Tina Fey’s 30 Rock character, Liz Lemon, once sang about “night cheese” while wearing a Snuggie. So it’s a bit of a shift to see Fey as an adrenaline-seeking journalist who leaves an uninspiring reporting job in the U.S. and embeds herself in Afghanistan in Whiskey Tango Foxtrot (out March 4). Playing Kim Baker in the film, which is based on Kim Barker’s memoir The Taliban Shuffle, Fey befriends a fellow correspondent (Margot Robbie) and falls in love with a war photographer (Martin Freeman).
Fey’s longtime writing partner, Robert Carlock, who’s worked with her on 30 Rock and Unbreakable Kimmy Schmidt, penned the script and balanced the line between comedy and sometimes intense war-zone drama. Here, he talks about seeing Fey blasting an AK-47 and why the movie was almost titled Desert Princess.
ENTERTAINMENT WEEKLY: You’ve worked with Tina Fey for years, but this movie is probably the first time she’s had to be under intense gunfire and real, mortal danger. What was your sense of how she liked the action scenes?
ROBERT CARLOCK: I think she enjoyed the fact that there was a lot of variation to what was asked of her day to day. Some days were some big, heavy, emotional days, and it was nice to break that up with running around with blanks going off around her and getting to pretend to be that incredibly brave person who would actually do that.
There’s definitely comedy in the movie, but was there temptation to make it more absurd, like 30 Rock or Kimmy Schmidt?
I wrote some magic realism stuff and broader characters, but I knew as I was doing it that it wasn’t where the end product would live. It was definitely a line to walk, but I don’t think I ever felt like it should be Anchorman — or 30 Rock, for that matter — in Kabul.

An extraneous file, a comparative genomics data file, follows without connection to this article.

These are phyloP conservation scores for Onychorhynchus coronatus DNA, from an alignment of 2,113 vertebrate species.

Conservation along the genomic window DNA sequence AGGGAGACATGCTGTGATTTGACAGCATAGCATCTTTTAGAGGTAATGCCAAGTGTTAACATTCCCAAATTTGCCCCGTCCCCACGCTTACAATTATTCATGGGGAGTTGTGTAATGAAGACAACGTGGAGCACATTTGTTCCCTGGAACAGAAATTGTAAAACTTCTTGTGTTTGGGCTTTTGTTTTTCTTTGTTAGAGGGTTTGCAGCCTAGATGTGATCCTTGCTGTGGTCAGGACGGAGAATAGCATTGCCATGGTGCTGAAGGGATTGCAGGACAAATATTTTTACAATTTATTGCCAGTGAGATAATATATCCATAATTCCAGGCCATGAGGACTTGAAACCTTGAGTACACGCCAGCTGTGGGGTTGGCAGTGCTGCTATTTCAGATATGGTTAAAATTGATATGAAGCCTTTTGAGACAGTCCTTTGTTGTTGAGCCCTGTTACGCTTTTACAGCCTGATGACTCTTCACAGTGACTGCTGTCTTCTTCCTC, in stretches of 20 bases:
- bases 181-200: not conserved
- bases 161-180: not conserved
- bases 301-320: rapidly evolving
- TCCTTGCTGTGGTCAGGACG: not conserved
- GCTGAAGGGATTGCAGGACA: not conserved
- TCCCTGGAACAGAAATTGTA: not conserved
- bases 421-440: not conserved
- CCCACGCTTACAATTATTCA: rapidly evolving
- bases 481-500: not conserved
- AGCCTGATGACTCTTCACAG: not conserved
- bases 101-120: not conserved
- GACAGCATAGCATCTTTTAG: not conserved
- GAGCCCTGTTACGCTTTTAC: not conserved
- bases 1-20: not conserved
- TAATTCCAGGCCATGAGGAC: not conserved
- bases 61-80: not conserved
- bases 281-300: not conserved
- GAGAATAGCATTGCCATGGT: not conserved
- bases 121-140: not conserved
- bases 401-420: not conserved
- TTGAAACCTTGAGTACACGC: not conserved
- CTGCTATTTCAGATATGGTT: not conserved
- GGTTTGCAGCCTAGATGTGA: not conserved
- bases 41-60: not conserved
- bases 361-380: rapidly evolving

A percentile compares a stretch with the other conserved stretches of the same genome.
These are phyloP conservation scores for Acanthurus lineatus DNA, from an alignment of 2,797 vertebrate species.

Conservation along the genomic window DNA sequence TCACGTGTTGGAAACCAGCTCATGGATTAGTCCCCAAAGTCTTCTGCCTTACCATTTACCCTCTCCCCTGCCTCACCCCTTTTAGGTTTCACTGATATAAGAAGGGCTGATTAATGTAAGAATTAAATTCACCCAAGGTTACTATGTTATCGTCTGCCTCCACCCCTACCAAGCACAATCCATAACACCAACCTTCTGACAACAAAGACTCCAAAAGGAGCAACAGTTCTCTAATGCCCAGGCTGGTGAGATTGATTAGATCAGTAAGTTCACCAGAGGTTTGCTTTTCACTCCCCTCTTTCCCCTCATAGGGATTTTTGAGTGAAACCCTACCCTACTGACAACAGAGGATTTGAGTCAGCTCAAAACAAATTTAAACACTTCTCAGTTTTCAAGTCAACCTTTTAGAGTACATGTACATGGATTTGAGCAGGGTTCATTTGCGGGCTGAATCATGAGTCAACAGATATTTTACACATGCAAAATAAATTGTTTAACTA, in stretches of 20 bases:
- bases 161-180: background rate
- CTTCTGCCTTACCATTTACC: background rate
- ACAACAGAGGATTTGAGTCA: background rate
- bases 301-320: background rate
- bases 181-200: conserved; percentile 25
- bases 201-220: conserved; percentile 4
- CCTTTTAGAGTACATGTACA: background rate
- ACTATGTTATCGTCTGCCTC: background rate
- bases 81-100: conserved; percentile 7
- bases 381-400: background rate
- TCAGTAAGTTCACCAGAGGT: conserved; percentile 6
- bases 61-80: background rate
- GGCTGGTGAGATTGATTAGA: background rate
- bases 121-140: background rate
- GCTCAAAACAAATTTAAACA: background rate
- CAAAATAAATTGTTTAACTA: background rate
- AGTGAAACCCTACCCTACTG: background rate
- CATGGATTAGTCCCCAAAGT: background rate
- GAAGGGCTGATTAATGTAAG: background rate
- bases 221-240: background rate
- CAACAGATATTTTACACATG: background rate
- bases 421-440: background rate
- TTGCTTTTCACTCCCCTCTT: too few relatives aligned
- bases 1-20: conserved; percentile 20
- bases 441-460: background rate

There’s a running joke in the movie that there are so few women stationed in Kabul that they might be “4”s elsewhere but a “Kabul 10.” Is that a real sentiment over there?
There are about a dozen synonyms for “Kabul 10.” It’s a real bit of military jargon I came across. “Kabul Cute” is a real saying; “Mission Pretty”; “Desert Princess” is another one that a female helicopter pilot told me. For a minute, I was trying to get Tina to name the movie Desert Princess, but I think she rightly thought that that pointed us in the wrong direction. [Laughs] Tina Fey is not a “4,” and I think the saying is meant to be kind of derogatory and diminishing, but it is part of the craziness of that experience. Especially as a woman, there’s a lot to take in. Thanks to Tina, I’m allowed to put myself into that mindset and try to write it, but you can imagine how I think Tina plays this so well: “I think that’s disgusting and insulting and that’s making a woman a number… but I’m a 10?” But, there are two sides to it, and it speaks to the destructive seductiveness of that whole environment.
In the movie, Tina Fey’s character goes undercover in an improvised burka, does a ton of binge-drinking, and pees in the desert. Were there times when she read parts of the script and said, “You want me to do what?”
We have such a longstanding and such a completely honest, professional and personal relationship. When I’m asking her to make out with a guy — I think the sex scene with Martin [Freeman] is so funny — she gives me a bit of grief for it. But she never questions the necessity. She likes to give me a hard time if I seem to be getting some enjoyment from it. I don’t think she’d mind me saying this, but when she was doing certain emotional scenes on a day of shooting, I would not go to set, just so that she and the directors [Glenn Ficarra and John Requa] could do their thing. I think it would have been like having her little brother there.
Whiskey Tango Foxtrot is laugh-out-loud funny in a lot of places, but it also has a lot to say about gender, the media, and military conflict. How did you find the humor?
As I researched [Kim Barker’s memoir] and called real correspondents and Skyped with people who lived in Kabul, the reaction of so many people was, immediately, “Oh, yeah, I have so many funny stories,” a reaction that wasn’t always the case when I told people that I was working on an “Afghanistan comedy.” Not all of those stories were necessarily what you and I would call funny, but I understood that they were sometimes very darkly funny. Many of them — tonally or at least in passing — added a color or texture to the movie because there is so much depth in that world.